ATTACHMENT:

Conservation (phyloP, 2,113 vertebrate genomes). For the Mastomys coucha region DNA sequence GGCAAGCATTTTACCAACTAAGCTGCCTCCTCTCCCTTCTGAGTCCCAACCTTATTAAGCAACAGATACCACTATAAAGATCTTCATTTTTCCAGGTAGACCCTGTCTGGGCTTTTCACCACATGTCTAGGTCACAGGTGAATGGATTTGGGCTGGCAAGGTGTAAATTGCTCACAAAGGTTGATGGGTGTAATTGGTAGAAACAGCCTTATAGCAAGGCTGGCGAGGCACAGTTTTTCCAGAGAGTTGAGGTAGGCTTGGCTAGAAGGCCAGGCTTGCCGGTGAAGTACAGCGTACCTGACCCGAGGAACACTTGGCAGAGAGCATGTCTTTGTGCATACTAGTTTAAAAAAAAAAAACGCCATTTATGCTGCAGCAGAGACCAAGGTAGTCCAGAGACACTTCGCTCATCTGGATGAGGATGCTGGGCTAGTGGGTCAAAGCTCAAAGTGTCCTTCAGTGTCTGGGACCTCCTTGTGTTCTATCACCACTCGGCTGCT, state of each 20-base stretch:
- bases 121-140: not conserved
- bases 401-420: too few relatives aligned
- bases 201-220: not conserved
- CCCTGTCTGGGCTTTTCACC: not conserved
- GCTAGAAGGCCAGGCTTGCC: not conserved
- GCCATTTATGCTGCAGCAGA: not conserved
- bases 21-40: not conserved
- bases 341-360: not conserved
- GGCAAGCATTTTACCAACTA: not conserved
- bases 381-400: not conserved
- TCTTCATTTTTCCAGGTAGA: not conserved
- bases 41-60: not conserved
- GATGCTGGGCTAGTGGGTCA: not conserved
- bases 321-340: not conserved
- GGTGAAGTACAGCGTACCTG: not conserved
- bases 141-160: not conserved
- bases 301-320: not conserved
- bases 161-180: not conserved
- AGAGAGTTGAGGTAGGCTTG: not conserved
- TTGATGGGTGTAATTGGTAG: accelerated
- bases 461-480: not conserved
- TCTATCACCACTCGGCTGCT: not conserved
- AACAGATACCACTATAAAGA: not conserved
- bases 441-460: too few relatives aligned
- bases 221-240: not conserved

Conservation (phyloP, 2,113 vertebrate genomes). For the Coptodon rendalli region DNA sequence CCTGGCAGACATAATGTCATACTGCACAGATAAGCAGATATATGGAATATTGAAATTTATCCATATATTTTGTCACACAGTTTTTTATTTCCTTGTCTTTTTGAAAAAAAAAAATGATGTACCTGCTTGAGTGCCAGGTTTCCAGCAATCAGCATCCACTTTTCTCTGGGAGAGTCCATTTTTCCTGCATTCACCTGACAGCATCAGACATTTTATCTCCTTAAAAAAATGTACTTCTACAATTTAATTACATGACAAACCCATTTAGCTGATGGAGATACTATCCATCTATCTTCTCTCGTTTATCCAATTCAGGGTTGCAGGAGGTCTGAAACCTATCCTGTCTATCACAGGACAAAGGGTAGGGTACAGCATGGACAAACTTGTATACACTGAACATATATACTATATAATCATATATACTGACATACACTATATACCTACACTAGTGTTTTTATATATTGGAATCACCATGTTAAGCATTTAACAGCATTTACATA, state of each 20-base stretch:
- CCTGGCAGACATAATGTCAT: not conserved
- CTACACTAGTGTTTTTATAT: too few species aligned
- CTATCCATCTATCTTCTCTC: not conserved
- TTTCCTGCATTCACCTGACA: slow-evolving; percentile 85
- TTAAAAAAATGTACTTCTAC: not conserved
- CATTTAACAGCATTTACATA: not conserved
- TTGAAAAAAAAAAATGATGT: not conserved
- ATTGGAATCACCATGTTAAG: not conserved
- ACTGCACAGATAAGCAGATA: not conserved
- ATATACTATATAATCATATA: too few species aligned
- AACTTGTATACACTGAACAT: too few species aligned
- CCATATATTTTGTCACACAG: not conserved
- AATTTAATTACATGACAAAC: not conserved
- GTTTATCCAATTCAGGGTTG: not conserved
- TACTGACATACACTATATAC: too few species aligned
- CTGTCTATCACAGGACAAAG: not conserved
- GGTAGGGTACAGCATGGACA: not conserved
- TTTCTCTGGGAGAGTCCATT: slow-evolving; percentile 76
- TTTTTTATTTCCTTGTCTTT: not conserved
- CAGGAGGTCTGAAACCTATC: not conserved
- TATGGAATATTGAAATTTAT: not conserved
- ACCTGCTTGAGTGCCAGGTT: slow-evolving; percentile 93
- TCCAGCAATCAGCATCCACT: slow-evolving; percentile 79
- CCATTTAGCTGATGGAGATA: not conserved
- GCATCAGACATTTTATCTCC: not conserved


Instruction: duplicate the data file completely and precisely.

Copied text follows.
Conservation (phyloP, 2,113 vertebrate genomes). For the Mastomys coucha region DNA sequence GGCAAGCATTTTACCAACTAAGCTGCCTCCTCTCCCTTCTGAGTCCCAACCTTATTAAGCAACAGATACCACTATAAAGATCTTCATTTTTCCAGGTAGACCCTGTCTGGGCTTTTCACCACATGTCTAGGTCACAGGTGAATGGATTTGGGCTGGCAAGGTGTAAATTGCTCACAAAGGTTGATGGGTGTAATTGGTAGAAACAGCCTTATAGCAAGGCTGGCGAGGCACAGTTTTTCCAGAGAGTTGAGGTAGGCTTGGCTAGAAGGCCAGGCTTGCCGGTGAAGTACAGCGTACCTGACCCGAGGAACACTTGGCAGAGAGCATGTCTTTGTGCATACTAGTTTAAAAAAAAAAAACGCCATTTATGCTGCAGCAGAGACCAAGGTAGTCCAGAGACACTTCGCTCATCTGGATGAGGATGCTGGGCTAGTGGGTCAAAGCTCAAAGTGTCCTTCAGTGTCTGGGACCTCCTTGTGTTCTATCACCACTCGGCTGCT, state of each 20-base stretch:
- bases 121-140: not conserved
- bases 401-420: too few relatives aligned
- bases 201-220: not conserved
- CCCTGTCTGGGCTTTTCACC: not conserved
- GCTAGAAGGCCAGGCTTGCC: not conserved
- GCCATTTATGCTGCAGCAGA: not conserved
- bases 21-40: not conserved
- bases 341-360: not conserved
- GGCAAGCATTTTACCAACTA: not conserved
- bases 381-400: not conserved
- TCTTCATTTTTCCAGGTAGA: not conserved
- bases 41-60: not conserved
- GATGCTGGGCTAGTGGGTCA: not conserved
- bases 321-340: not conserved
- GGTGAAGTACAGCGTACCTG: not conserved
- bases 141-160: not conserved
- bases 301-320: not conserved
- bases 161-180: not conserved
- AGAGAGTTGAGGTAGGCTTG: not conserved
- TTGATGGGTGTAATTGGTAG: accelerated
- bases 461-480: not conserved
- TCTATCACCACTCGGCTGCT: not conserved
- AACAGATACCACTATAAAGA: not conserved
- bases 441-460: too few relatives aligned
- bases 221-240: not conserved

Conservation (phyloP, 2,113 vertebrate genomes). For the Coptodon rendalli region DNA sequence CCTGGCAGACATAATGTCATACTGCACAGATAAGCAGATATATGGAATATTGAAATTTATCCATATATTTTGTCACACAGTTTTTTATTTCCTTGTCTTTTTGAAAAAAAAAAATGATGTACCTGCTTGAGTGCCAGGTTTCCAGCAATCAGCATCCACTTTTCTCTGGGAGAGTCCATTTTTCCTGCATTCACCTGACAGCATCAGACATTTTATCTCCTTAAAAAAATGTACTTCTACAATTTAATTACATGACAAACCCATTTAGCTGATGGAGATACTATCCATCTATCTTCTCTCGTTTATCCAATTCAGGGTTGCAGGAGGTCTGAAACCTATCCTGTCTATCACAGGACAAAGGGTAGGGTACAGCATGGACAAACTTGTATACACTGAACATATATACTATATAATCATATATACTGACATACACTATATACCTACACTAGTGTTTTTATATATTGGAATCACCATGTTAAGCATTTAACAGCATTTACATA, state of each 20-base stretch:
- CCTGGCAGACATAATGTCAT: not conserved
- CTACACTAGTGTTTTTATAT: too few species aligned
- CTATCCATCTATCTTCTCTC: not conserved
- TTTCCTGCATTCACCTGACA: slow-evolving; percentile 85
- TTAAAAAAATGTACTTCTAC: not conserved
- CATTTAACAGCATTTACATA: not conserved
- TTGAAAAAAAAAAATGATGT: not conserved
- ATTGGAATCACCATGTTAAG: not conserved
- ACTGCACAGATAAGCAGATA: not conserved
- ATATACTATATAATCATATA: too few species aligned
- AACTTGTATACACTGAACAT: too few species aligned
- CCATATATTTTGTCACACAG: not conserved
- AATTTAATTACATGACAAAC: not conserved
- GTTTATCCAATTCAGGGTTG: not conserved
- TACTGACATACACTATATAC: too few species aligned
- CTGTCTATCACAGGACAAAG: not conserved
- GGTAGGGTACAGCATGGACA: not conserved
- TTTCTCTGGGAGAGTCCATT: slow-evolving; percentile 76
- TTTTTTATTTCCTTGTCTTT: not conserved
- CAGGAGGTCTGAAACCTATC: not conserved
- TATGGAATATTGAAATTTAT: not conserved
- ACCTGCTTGAGTGCCAGGTT: slow-evolving; percentile 93
- TCCAGCAATCAGCATCCACT: slow-evolving; percentile 79
- CCATTTAGCTGATGGAGATA: not conserved
- GCATCAGACATTTTATCTCC: not conserved